2020-12-11

Allow Access by Country with Firewalld

Tags: linux . security . index

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There are various guides on the web, regarding how to block a whole country, or a group of IP addresses using various firewall methods.

But, what if we need to do the opposite. Allow only one country, and block everyone else.

This may be particularly useful for personal services, like Nextcloud, that you know will only be used by yourself.

Of course, using the same method, it is also possible to allow only a few IP addresses, a city, or just one ISP. All that is needed are the group of IP blocks.

For countries, we can get them from the IPdeny lists. The aggregated files will be more efficient, since they will have less blocks and thus fewer rules.

Since this article uses firewalld, some quick notes on how it works.

By default, firewalld will have one active zone, with some default services attached.

# get all active zones
$ firewall-cmd --get-active-zones
public
  interfaces: eth0

# list all rules on the public zone
$ firewall-cmd --zone=public --list-all
public (active)
  target: default
  icmp-block-inversion: no
  interfaces: eth0
  sources: 
  services: dhcpv6-client ssh
  ports: 
  protocols: 
  masquerade: no
  forward-ports: 
  source-ports: 
  icmp-blocks: 
  rich rules: 

The above rules mean, that everyone coming through the interface eth0 will be allowed on the services ssh and dhcpv6-client.


Now back to our goal. We will need to do the following:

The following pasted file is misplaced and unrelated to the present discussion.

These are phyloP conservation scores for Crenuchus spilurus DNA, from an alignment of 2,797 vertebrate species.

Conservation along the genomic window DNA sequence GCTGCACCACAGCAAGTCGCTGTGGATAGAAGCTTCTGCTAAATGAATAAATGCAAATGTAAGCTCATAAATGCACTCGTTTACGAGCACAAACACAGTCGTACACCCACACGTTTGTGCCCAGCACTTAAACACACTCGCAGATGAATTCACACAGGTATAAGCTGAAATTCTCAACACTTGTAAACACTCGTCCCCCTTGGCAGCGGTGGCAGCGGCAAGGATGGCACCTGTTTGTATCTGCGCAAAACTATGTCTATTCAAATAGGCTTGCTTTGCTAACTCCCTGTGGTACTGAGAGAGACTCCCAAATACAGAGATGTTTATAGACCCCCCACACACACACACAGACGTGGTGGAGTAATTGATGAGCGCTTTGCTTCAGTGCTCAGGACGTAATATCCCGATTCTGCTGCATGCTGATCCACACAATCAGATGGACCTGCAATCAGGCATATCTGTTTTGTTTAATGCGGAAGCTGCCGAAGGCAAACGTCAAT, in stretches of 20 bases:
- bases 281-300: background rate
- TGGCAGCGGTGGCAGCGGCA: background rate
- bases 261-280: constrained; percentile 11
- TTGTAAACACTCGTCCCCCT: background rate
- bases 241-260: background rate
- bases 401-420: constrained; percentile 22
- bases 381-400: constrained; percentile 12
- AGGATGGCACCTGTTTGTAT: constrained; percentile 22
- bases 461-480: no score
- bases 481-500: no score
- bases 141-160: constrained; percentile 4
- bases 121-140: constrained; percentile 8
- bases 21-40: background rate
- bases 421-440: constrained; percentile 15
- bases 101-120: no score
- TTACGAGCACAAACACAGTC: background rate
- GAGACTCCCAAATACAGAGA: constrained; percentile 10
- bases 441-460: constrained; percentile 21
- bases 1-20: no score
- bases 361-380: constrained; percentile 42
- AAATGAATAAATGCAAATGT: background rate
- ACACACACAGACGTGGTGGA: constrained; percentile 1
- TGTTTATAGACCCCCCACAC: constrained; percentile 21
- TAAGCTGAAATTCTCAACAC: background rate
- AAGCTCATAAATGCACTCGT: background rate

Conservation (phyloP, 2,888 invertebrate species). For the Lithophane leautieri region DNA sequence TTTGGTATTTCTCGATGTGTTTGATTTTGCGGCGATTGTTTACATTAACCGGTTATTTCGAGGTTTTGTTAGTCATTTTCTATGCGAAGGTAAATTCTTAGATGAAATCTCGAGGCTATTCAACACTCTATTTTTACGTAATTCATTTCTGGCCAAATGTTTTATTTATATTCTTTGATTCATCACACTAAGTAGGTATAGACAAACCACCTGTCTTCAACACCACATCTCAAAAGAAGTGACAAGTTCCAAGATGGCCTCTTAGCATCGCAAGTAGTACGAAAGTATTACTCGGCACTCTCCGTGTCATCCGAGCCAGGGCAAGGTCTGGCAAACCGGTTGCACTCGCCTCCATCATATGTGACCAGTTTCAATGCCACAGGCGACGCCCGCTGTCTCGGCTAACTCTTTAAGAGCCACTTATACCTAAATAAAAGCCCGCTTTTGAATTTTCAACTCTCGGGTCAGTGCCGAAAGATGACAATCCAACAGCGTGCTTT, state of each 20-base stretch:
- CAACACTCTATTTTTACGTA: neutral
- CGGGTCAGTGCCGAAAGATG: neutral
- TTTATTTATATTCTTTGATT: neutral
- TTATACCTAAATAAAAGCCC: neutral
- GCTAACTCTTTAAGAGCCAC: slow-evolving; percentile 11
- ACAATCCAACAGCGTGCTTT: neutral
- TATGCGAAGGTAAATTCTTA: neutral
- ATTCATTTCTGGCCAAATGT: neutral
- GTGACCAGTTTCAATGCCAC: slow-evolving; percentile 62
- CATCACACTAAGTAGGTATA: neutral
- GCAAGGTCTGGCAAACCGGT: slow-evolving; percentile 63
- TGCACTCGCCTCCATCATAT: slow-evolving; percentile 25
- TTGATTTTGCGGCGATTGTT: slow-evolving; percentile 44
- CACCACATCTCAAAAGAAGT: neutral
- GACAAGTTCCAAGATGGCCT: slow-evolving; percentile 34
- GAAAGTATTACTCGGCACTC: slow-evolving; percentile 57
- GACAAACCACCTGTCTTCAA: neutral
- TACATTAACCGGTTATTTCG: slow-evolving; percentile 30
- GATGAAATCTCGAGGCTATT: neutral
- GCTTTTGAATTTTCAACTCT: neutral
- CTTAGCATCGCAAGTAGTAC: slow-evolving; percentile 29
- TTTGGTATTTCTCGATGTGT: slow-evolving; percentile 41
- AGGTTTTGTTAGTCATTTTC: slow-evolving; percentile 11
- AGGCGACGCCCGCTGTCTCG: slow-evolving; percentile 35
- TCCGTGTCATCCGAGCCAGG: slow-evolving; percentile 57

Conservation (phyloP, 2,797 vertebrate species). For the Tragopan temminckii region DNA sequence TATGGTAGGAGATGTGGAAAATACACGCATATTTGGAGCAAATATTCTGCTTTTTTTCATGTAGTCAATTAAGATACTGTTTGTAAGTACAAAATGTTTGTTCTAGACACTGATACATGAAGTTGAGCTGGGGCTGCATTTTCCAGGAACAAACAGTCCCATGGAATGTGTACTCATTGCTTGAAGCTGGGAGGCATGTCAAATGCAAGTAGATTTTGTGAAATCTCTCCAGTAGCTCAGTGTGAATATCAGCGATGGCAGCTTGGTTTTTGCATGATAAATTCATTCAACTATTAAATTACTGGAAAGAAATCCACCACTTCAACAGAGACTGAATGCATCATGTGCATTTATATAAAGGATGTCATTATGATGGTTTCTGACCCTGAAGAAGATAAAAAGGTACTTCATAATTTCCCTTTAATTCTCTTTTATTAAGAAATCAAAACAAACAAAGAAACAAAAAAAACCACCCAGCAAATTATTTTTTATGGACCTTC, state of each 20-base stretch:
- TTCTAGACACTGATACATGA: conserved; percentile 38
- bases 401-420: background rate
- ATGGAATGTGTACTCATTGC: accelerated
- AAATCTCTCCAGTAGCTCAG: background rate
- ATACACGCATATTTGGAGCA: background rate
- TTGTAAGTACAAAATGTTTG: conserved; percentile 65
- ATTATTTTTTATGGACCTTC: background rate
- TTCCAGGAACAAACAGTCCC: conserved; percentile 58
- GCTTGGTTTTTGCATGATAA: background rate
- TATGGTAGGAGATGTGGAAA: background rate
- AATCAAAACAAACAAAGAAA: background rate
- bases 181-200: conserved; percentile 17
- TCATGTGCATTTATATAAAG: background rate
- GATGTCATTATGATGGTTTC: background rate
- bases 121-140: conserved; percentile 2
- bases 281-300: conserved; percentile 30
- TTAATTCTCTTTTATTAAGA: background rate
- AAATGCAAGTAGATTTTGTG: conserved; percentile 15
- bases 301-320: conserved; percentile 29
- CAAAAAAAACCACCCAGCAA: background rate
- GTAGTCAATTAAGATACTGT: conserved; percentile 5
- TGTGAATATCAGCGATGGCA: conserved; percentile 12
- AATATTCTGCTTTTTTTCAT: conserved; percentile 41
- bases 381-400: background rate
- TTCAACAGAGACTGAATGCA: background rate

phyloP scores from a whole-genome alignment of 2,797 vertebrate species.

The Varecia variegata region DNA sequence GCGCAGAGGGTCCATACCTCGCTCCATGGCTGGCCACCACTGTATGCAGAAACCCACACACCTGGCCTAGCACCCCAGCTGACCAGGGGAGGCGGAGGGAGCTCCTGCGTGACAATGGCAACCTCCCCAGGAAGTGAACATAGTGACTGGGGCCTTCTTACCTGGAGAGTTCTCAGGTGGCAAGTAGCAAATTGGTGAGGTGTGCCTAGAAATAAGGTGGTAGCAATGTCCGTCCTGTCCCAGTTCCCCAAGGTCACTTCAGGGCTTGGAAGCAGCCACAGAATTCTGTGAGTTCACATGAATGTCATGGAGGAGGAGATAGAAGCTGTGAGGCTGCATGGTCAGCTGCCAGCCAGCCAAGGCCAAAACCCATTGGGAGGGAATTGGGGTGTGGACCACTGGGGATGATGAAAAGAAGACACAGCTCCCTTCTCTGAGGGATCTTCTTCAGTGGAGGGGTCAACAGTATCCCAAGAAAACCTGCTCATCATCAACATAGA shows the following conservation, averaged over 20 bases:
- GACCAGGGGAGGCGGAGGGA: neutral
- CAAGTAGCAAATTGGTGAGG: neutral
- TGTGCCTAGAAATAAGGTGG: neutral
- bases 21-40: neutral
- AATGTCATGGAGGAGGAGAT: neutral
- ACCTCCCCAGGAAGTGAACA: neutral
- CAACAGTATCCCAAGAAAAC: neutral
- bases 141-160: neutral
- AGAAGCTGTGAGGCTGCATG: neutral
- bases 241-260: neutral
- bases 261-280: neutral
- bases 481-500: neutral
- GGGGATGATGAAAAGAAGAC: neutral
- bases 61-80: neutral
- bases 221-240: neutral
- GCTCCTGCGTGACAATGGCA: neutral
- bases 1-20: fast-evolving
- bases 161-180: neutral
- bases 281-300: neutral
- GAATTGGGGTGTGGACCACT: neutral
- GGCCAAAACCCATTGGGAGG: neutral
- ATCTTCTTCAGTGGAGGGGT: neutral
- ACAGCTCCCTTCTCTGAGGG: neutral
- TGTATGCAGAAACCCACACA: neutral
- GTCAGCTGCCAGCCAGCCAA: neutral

# download the country IP blocks
wget "https://www.ipdeny.com/ipblocks/data/aggregated/am-aggregated.zone"

Here we create an ipset with the name allowlist (could be anything), and we populate it with the downloaded list.

# create list
firewall-cmd --permanent --new-ipset=allowlist \
    --type=hash:net --option=family=inet \
    --option=hashsize=4096 --option=maxelem=200000

# populate list
firewall-cmd --permanent --ipset=allowlist \
    --add-entries-from-file=./am-aggregated.zone
    
# we can display the list like this
firewall-cmd --ipset=allowlist --get-entries

Then, we create a new zone allowzone, assign the allowlist to it, and enable some services and ports.

# create zone
firewall-cmd --permanent --new-zone allowzone

# assign the list to the new zone
firewall-cmd --permanent --zone=allowzone --add-source=ipset:allowlist

# allow services
firewall-cmd --permanent --zone=allowzone --add-service ssh
firewall-cmd --permanent --zone=allowzone --add-service http
firewall-cmd --permanent --zone=allowzone --add-service https

Now, allowzone will only allow the added services for the allowlist, and no one else.

# check all the rules on the new zone
$ firewall-cmd --permanent --zone=allowzone --list-all
allowzone (active)
  target: default
  icmp-block-inversion: no
  interfaces: 
  sources: ipset:allowlist
  services: http https ssh
  ports: 
  protocols: 
  masquerade: no
  forward-ports: 
  source-ports: 
  icmp-blocks: 
  rich rules: 

We still need to remove any enabled services from the public zone, otherwise it will keep allowing everyone on eth0.

Up until this point, since we are using the --permanent option, nothing will be applied until we reload or restart firewalld. And since we added a new zone, it is not yet dangerous to do so now. However, once we remove services like ssh from the active public zone, we may lock ourselves out. So, some common sense care should be applied here. Maybe start by removing a less dangerous port first.

# remove services from public zone
firewall-cmd --permanent --zone=public --remove-service ssh

Finally, reload or restart firewalld.

firewall-cmd --reload